• BEST IN STATE—Senior Courtney Schoen Lewis was named Best PR Student in Utah. Story

Dixie Chicks’ VH1 video is a passionate, intimate tear-jerker

December 6th, 2011 Posted in Opinion

By Max Parker Dahl

Emotions run high in the latest Dixie Chicks video documentary, but fans privy to the personal details that shaped what are arguably the best songs of the Chicks’ career share the band’s tears.

“Arguably” because these songs are almost exclusively from their Taking the Long Way release, and also because of the controversy and real life that are unapologetically loaded in each song. Shot during the height of the Chicks’ 2006 Taking the Long Way tour at the Los Angeles Theater, VH1’s Storytellers video captures the Dixie Chicks as they reveal intimate stories behind their songs.

The show makes a believer out of this skeptic. I was personally tired of the bumper stickers and Facebook wall quotes from “Cowboy Take Me Away” to “Wide Open Spaces.” The Dixie Chicks play at revival pace, but load their music with intensely personal moments, from the abusive Earl’s murder, to disease, death threats, promiscuous sex and relationship ills. Their voices are clear and strong and sweet, and their harmonies are cherubic. Like angels from Texas. I had heard too many radio plays and poor covers since elementary school to give the Chicks a serious look until Storytellers.

VH1 provides an opportunity for artists to explain the stories behind the music. Lead singer Natalie Maines opens the concert and her heart by “pretending ya’ll are in our living room,” and continues a extemporaneous dialogue among the lovely Dixie Chicks. You can clearly understand what Natalie Maines sings, but I found myself tuning out the message of the lyrics to enjoy her rich Southern ring.

Even on songs like “Silent House,” in which Maines is singing for an Alzheimer-stricken grandmother, the music and lyric and emotion are so well balanced that you can listen to it multiple times and hear something accentuated differently each time.

The range and tune of each song are pretty catchy, too; perfect for radio play, perfect for selling records. The visual presentation is also perfect. Every detail of stage set-up, make-up and the country-chic get-up helps you focus on the most important things. The music. The life. The fact that these ladies have been hurt, and have healed together. They don’t exist without each other.

Maybe that’s too far, but the music they have created is only possible with the trio. Their music defined and now defies the country genre. Without their pop-country sound in the late ’90s, there never would have been Taylor Swift or Lady Antebellum.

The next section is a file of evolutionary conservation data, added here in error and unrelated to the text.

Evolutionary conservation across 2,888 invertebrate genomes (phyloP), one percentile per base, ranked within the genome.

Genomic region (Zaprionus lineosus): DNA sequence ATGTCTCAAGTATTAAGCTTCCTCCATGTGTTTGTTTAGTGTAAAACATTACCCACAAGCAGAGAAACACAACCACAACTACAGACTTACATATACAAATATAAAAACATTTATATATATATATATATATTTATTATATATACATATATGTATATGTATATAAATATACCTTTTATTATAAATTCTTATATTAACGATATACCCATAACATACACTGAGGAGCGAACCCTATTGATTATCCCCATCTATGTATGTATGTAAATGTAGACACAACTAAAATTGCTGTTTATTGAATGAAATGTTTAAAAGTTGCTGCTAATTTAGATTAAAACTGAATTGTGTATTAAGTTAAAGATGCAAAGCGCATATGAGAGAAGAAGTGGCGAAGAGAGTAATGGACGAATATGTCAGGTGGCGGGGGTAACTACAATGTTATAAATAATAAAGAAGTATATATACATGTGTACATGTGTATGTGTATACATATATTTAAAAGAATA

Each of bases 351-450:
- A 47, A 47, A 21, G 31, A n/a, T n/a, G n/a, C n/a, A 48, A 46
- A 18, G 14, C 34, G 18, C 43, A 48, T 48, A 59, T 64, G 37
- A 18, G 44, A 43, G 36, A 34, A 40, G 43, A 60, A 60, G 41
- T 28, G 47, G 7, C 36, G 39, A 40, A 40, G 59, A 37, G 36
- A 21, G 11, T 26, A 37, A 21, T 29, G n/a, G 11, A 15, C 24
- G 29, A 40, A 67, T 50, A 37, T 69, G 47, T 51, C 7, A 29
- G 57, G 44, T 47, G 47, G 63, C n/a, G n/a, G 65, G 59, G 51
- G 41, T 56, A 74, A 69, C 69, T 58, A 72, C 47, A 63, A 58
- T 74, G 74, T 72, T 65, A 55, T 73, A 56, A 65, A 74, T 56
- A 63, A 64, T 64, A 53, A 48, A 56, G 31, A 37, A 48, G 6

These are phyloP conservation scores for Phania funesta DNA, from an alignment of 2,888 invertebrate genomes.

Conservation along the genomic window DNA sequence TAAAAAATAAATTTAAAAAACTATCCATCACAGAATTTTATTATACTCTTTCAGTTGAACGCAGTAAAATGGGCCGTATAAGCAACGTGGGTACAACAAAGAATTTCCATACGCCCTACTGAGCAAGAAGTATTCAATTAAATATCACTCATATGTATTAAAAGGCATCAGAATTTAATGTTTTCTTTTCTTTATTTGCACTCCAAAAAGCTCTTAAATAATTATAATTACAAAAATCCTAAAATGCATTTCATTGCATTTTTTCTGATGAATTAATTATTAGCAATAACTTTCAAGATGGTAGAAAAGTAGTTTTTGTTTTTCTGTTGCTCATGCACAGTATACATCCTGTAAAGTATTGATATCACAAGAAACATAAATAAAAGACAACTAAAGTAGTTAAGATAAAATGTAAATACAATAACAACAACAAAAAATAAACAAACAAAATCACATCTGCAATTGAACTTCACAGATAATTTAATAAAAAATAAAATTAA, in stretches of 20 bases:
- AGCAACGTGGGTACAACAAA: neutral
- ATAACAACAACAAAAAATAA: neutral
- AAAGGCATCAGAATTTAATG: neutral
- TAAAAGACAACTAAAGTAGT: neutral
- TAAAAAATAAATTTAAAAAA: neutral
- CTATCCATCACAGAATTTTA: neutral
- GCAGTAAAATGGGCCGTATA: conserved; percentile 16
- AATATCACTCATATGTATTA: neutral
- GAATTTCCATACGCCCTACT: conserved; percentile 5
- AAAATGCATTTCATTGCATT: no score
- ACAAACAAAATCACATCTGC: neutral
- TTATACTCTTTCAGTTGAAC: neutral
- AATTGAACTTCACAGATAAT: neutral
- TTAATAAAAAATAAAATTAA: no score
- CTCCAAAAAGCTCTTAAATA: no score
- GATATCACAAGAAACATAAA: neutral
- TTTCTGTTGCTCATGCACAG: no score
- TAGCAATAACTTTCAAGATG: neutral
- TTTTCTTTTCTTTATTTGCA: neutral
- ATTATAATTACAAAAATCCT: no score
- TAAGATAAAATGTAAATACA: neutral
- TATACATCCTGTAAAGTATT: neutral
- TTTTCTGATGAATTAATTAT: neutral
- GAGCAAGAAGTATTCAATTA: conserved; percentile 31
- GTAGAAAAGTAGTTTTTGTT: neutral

The anticipated performance of “Not Ready to Make Nice” was powerful, and met with a standing ovation. “It took us a while to not cry when we heard this song,” said Emily Erwin Robison, the banjo-picking sister. “We feel like it’s a very vulnerable song, but it was our therapy. We didn’t pay for therapy over the past few years, so we needed something to help us get through it all, and this song helped us do that.”

The stories behind each song were intricately woven between each member, and laughs and tears and ex-husbands are openly shared. The sisterhood—literally in the case of two-third of the trio, the Erwin girls—that exists with the Dixie Chicks is special. They know about each other’s kids, grandparents, successes and failures, which makes the music flow in a uniform direction.

Despite unprecedented success followed by a public crucifixion and ostracism after “the incident”—when front-Chick Maines told a London audience at the height of the Iraq war that she was ashamed that President George W. Bush was from Texas—these ladies say they are not “ready to play nice,” but in reality can’t escape being nice. Like people from Texas. They won me over with their sincerity. And their depth. Their humble story of wide-eyed appreciation is balanced by their controversial views, which gives dimension to their personalities. The Dixie Chicks may have been a public relations nightmare, but that is exactly what endears them to their fans.

Touring internationally for almost 15 years has given the Dixie Chicks the perspective and maturity and depth that musical troupes rarely attain. This Storyteller performance was definitive and powerful. The lights, camera and onstage action could not have been arranged better.


Tags: ,

Sorry, comments for this entry are closed at this time.